Why do you dance? Really. Many people cite connection, but you could get similar levels of connection from most social things, like a knitting club, kink, art with friends. Many of us find it harder to have our own sense of internal validiation. So, we find activities that allow us to get externally validated. This is in part the flashy v subtly “split”.

To dance subtly is in part, to dance for yourself.

How I do it

As a subtle dancer it was a profound moment to realize that I tend to be motivated by different comfort levels. It was recently pointed out to me that I feel most reassured that I’m a good and worthy dancer (and person) when I’m alone and just looking at myself. Where I run into issues is being vulnerable and dealing with people’s reactions to me. Which is my being bold and flashy is less natural for me.

I broke down some ideas that I think combined create my style and mindset on dancing.

  • musicality focus
  • working with my body
  • gernalized concepts
  • polyrhythms
  • detailed focus for mastery

I’m sure I’ll go into deeper thoughts on these topics and my approach to them in the future but for now it’s what I think creates my style. Overall I tend to focus inwards and deep dive into the details and nitty gritty of my own movement. It isn’t enough to break down a slow drag over all, but i’ll spend hours digging into seemingly insignificant elements until that is “mastered” to the best of my ability. My focus shifts but willl round back to that topic, spiraling in. It’s not enough to know how to do peidmont, but I want to know how to do it, why I flex certain muscles during certain moments, and how to accomplish mastery so that each part of each movement is correct.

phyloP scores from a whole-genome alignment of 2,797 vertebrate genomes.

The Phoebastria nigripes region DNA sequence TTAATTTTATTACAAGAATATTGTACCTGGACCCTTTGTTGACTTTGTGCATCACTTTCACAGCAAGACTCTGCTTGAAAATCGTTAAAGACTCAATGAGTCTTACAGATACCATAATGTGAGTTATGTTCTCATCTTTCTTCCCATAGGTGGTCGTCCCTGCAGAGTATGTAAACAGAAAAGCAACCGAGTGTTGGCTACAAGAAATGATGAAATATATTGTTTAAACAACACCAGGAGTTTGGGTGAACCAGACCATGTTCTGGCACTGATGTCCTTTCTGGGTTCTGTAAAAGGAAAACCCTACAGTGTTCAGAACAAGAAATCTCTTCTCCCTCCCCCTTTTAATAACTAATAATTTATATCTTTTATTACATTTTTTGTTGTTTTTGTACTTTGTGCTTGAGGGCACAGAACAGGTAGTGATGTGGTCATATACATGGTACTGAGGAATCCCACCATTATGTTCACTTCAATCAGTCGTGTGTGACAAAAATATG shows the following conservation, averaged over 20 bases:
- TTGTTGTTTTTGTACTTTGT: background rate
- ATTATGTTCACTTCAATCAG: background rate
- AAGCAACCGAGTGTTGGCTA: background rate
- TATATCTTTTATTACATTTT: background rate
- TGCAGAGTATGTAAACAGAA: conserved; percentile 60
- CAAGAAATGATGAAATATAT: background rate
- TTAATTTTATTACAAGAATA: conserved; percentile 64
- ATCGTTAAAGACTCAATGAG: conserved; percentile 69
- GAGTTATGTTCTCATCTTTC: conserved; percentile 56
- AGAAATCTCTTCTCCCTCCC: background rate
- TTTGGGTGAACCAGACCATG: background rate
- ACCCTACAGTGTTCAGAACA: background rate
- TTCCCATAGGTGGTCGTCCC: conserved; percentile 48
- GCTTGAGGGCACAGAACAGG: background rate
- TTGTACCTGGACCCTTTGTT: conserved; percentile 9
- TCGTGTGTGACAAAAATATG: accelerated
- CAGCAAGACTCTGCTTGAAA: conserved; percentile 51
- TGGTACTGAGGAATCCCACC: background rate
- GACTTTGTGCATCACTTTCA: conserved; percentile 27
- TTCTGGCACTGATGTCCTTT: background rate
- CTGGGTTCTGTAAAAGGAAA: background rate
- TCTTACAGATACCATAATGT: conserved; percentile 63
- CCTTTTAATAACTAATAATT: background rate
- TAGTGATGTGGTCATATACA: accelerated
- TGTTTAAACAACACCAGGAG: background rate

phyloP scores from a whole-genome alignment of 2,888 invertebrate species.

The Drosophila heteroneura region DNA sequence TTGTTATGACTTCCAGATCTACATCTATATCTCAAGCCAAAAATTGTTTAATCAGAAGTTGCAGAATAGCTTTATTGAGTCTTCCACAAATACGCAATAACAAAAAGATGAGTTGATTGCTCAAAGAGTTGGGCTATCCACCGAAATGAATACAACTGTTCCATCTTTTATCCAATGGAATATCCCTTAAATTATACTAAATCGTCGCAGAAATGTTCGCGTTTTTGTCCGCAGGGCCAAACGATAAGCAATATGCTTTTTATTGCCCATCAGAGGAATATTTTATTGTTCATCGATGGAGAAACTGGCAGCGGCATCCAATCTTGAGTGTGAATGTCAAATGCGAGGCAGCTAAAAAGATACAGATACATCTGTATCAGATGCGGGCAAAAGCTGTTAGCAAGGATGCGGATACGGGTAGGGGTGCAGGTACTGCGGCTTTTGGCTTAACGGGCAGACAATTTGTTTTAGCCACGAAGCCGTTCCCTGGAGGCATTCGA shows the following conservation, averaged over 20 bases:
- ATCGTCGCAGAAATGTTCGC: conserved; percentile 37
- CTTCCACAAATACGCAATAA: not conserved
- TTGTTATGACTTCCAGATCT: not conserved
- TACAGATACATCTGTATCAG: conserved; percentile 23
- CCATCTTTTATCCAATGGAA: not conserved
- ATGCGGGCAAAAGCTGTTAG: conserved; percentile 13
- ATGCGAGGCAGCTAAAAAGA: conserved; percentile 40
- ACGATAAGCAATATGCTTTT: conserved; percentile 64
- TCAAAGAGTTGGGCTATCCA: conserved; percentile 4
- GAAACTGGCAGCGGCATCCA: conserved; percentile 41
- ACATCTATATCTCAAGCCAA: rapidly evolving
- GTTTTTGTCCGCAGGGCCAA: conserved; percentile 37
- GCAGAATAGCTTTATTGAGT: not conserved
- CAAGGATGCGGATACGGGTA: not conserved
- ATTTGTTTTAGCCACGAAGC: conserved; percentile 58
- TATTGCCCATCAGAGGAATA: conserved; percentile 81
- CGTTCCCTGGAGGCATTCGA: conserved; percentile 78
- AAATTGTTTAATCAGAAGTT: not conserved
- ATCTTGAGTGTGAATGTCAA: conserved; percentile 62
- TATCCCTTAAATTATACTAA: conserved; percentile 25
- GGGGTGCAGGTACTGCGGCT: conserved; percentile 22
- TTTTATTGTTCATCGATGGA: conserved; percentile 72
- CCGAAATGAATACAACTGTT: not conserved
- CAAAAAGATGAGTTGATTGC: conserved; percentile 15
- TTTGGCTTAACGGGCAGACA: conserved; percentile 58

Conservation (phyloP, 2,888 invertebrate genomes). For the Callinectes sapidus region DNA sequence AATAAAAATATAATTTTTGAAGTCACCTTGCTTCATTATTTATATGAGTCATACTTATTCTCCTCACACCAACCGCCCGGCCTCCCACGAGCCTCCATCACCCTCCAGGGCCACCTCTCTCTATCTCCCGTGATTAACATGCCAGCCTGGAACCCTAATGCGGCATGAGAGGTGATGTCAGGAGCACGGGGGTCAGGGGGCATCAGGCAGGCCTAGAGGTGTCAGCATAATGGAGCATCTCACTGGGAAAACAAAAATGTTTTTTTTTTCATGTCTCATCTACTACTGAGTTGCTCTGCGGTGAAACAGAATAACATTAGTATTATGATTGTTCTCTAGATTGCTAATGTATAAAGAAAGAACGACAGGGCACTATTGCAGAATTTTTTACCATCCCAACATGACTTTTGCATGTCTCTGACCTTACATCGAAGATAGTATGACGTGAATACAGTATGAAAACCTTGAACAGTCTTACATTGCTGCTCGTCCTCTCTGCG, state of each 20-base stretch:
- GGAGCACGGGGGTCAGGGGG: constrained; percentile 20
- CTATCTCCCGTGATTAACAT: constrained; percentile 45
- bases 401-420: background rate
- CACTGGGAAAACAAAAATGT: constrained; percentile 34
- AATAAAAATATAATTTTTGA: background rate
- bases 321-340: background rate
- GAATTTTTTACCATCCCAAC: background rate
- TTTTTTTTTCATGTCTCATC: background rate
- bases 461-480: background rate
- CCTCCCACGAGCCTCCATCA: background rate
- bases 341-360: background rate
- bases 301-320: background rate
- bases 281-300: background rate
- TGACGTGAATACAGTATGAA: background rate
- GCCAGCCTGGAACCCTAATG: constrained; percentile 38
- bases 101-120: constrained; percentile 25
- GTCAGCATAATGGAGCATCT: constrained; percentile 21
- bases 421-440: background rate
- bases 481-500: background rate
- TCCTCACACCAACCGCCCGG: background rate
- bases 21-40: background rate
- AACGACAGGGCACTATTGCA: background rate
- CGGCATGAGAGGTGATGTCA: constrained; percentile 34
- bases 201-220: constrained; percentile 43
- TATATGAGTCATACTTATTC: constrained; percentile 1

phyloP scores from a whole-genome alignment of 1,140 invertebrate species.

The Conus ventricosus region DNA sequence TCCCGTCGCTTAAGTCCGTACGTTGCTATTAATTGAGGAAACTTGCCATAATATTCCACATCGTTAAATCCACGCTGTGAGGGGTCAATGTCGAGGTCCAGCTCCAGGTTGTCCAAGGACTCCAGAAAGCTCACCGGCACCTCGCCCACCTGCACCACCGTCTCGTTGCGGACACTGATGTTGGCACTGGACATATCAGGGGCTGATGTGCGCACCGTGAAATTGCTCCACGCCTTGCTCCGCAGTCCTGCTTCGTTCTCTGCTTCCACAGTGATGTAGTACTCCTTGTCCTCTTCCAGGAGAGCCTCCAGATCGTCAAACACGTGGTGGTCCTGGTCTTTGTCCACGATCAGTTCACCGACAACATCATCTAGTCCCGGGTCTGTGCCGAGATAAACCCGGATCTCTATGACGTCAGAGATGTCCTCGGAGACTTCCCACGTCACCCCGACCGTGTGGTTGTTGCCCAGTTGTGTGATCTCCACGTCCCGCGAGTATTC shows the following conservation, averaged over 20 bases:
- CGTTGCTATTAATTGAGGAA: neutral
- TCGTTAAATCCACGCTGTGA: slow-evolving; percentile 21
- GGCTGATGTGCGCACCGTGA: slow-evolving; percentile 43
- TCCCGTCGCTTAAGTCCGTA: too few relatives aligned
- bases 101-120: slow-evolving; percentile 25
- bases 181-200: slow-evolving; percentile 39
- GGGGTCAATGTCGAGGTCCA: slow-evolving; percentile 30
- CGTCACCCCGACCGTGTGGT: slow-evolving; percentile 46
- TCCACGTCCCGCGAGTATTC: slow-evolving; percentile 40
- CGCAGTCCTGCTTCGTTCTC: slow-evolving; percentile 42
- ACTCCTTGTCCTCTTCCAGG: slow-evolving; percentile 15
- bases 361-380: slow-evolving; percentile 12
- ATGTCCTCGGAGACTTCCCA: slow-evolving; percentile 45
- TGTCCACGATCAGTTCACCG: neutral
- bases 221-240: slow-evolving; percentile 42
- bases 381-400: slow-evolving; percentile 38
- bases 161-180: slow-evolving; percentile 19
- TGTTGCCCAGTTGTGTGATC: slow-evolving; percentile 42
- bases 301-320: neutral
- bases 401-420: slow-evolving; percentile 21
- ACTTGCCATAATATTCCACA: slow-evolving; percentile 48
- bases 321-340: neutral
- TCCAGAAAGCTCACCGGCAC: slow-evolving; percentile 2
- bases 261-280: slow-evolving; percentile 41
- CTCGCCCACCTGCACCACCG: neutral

Why I do it

in essence my dance philosophy is all about finding the most powerful and clear version of every moment I can create with my body. Then expanding that idea. It’s all an internal exploration and experience. Dance has always been a way for me to explore and push my internal world to the outside to be witnessed.

With that focus it can be hard to get excited about flashy movements which are often highly circumstantial and based around comfortable partnerships. As a dancer with no primary dance partner and with my background, it’s easier for me to dig into the details than it is to have things that are showy for situations outside of competitions. Even then I tend to struggle to find ways to be sure that my movements translate properly.

What’s next

This wasn’t about me calling anyone out. I think there is values in expanding into things outside your comfort zone. Are you generally a subtle dancer, or a flashy one? Why?

I’m excited to hear from you and your thought on your dance journies!